Worshippers arrive for Mass at Holy Trinity Catholic Church in Nigeria's capital, Abuja, June 24. Some churches in northern Nigeria, usually packed with worshippers, were almost empty and many people stayed away in other parts of the country after a week of violence. CNS photo/Afolabi Sotunde, Reuters

Nigerian bishops say anger, hatred after bombings is at dangerous level

By  Peter Ajayi Dada, Catholic News Service
  • June 26, 2012

LAGOS, Nigeria - Nigeria's Catholic bishops expressed concern that anger and hatred are growing among Christian and Muslim communities and have reached a dangerous level following a spate of church bombings believed to be carried out by a fundamentalist Islamic sect.

"These are sad days for Nigeria and for all Nigerians," the bishops said in a June 26 statement released in Abuja. "We feel greatly pained by the violent events which have become almost daily occurrences."

The statement, signed by Archbishop Ignatius Kaigama of Jos, president of the Catholic Bishops' Conference of Nigeria, and Archbishop Alfred Adewale Martins of Lagos, lamented the lack of security for Christians despite mounting attacks.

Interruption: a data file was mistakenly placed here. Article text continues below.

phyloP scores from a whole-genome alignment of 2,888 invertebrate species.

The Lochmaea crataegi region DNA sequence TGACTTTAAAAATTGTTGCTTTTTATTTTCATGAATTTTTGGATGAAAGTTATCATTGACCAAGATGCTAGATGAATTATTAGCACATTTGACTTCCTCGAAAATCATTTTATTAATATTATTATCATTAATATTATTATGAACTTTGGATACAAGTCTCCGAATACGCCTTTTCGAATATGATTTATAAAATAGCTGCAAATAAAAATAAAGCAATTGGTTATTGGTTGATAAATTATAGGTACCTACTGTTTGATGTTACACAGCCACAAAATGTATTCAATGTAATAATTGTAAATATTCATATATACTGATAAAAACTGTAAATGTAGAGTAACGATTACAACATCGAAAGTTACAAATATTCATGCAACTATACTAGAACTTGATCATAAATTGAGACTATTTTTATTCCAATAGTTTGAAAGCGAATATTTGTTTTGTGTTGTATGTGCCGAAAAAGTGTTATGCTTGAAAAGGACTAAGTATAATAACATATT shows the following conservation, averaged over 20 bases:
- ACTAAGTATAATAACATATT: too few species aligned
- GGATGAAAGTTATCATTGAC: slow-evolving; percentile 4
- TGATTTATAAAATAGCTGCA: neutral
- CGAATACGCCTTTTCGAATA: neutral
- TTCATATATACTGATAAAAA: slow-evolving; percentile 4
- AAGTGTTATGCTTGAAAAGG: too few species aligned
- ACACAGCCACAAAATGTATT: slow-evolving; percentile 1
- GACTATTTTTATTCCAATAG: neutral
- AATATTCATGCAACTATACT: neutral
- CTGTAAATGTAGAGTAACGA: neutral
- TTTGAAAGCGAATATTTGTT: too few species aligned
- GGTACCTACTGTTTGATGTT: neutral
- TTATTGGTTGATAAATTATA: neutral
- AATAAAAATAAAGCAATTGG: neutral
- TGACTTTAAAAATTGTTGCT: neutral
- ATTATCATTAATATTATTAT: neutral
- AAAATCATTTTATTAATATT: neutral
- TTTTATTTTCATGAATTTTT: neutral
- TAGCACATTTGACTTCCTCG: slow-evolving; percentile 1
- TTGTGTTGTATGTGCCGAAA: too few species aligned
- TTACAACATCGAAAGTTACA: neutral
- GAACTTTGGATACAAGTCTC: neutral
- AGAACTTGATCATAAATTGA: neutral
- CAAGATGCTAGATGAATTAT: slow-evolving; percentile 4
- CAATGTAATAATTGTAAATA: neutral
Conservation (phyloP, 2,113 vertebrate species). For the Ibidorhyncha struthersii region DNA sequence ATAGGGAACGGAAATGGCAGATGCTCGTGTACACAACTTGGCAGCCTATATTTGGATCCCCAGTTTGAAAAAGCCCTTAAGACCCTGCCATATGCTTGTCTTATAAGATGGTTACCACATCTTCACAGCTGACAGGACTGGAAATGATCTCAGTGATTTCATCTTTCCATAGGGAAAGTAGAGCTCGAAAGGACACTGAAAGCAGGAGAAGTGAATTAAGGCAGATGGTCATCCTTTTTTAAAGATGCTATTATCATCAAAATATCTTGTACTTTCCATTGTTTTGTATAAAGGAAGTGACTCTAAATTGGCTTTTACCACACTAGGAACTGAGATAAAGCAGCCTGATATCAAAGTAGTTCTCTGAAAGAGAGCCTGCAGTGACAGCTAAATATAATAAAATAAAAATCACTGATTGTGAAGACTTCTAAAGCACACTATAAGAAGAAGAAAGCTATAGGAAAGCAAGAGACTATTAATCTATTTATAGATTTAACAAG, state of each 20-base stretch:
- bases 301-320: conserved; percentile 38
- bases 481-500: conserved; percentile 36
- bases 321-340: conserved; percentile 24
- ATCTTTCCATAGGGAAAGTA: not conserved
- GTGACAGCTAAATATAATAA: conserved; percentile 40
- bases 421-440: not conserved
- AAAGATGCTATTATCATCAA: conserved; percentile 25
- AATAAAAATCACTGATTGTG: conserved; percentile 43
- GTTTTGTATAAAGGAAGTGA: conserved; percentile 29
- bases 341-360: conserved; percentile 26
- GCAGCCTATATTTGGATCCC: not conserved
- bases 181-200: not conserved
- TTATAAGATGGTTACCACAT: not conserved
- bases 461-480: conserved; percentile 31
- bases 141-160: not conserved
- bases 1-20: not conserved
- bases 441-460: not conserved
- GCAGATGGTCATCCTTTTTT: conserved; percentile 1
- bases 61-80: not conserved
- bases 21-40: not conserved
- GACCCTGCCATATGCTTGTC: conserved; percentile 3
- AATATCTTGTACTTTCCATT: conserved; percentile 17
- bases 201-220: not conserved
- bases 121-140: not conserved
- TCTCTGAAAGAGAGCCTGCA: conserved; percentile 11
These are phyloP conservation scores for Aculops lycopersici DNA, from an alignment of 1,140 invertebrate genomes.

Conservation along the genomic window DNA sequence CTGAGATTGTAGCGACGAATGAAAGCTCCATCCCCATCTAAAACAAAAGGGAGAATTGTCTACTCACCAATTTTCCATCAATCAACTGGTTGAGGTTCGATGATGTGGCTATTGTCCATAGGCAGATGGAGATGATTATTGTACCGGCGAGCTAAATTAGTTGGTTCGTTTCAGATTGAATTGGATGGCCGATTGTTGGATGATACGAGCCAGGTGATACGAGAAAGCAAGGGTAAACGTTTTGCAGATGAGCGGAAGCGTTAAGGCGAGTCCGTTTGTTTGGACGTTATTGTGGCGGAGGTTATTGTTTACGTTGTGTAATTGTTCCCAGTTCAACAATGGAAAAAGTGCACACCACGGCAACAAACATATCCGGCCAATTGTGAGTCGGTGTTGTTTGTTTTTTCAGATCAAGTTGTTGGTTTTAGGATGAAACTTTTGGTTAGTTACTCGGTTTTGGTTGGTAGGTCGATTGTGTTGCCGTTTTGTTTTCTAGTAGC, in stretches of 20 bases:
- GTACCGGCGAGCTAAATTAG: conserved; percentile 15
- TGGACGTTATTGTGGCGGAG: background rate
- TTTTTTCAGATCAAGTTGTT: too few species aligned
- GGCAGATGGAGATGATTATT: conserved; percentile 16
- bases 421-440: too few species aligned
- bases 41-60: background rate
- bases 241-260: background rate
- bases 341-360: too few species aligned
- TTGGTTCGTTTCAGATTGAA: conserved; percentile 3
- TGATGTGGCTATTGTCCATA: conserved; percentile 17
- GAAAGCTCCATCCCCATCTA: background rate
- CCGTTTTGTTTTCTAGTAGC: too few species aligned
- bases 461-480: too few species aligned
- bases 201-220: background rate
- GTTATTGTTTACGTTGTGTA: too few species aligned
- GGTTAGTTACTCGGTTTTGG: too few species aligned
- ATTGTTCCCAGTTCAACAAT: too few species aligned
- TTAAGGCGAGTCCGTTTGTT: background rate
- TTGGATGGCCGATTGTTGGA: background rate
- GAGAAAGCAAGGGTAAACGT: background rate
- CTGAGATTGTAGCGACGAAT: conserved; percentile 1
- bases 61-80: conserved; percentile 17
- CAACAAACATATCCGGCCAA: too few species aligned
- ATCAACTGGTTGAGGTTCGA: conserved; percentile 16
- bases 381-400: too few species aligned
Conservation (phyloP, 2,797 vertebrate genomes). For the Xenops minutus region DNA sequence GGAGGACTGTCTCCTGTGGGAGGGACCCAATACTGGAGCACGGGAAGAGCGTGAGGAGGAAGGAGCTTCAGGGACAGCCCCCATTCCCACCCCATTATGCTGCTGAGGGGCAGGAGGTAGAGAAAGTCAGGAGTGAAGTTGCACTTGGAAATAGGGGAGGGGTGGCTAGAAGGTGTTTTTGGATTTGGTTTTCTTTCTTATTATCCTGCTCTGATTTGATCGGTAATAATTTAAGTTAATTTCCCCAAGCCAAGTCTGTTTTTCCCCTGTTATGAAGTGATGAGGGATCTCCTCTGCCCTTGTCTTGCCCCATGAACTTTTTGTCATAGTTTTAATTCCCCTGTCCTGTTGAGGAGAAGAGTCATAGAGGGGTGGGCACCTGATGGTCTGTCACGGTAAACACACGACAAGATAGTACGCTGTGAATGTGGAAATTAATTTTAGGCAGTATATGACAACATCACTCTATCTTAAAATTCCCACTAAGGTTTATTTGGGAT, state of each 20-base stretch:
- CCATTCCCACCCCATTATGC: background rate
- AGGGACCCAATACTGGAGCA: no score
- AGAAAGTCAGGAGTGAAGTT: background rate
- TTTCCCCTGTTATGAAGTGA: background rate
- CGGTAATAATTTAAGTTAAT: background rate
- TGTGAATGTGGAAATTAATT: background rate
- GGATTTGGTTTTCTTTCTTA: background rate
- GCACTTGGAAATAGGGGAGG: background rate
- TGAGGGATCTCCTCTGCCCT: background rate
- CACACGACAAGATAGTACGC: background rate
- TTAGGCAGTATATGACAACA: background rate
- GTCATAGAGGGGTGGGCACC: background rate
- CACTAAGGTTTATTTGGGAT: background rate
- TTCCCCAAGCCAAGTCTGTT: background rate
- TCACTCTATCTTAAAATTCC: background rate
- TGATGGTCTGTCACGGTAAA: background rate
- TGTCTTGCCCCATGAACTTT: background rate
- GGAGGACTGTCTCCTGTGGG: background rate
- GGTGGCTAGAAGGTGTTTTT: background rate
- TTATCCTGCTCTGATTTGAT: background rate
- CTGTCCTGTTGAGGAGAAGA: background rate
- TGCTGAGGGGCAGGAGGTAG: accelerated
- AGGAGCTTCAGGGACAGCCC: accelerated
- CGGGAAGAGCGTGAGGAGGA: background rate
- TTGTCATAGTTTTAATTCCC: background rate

Calling upon all Nigerians to defuse the rising tensions, the bishops also urged the government to step up its actions to protect all people from violence.

The bishops also condemned reprisal attacks on Muslim communities.

The most recent incidents occurred June 17 when 45 people were reported killed after four churches in Zaria and Kaduna were bombed. Afterward, Christian mobs carried out reprisal attacks on Muslims.

The bombings were widely believed to be the work of Boko Haram, the Islamic sect.

The bishops commended Muslim leaders for condemning the violence.

"But it is not enough to issue verbal condemnation of terrorist activities," the statement said. "There is need for concrete and pro-active action to call to order those responsible and to make them desist from causing any further havoc on our nation in the name of religion."

They also said the attacks on Christians in their places of worship would further stress the already fragile relations between the Christian and Muslim communities.

The bishops added that they found security had worsened over time "as terrorists strike almost at will against innocent citizens all across the northern parts of Nigeria."

"Much more needs to be done in the area of intelligence-gathering, analyzing, interpreting and security equipment procurement. The terrorists must be identified, engaged and disarmed,'' the statement said.

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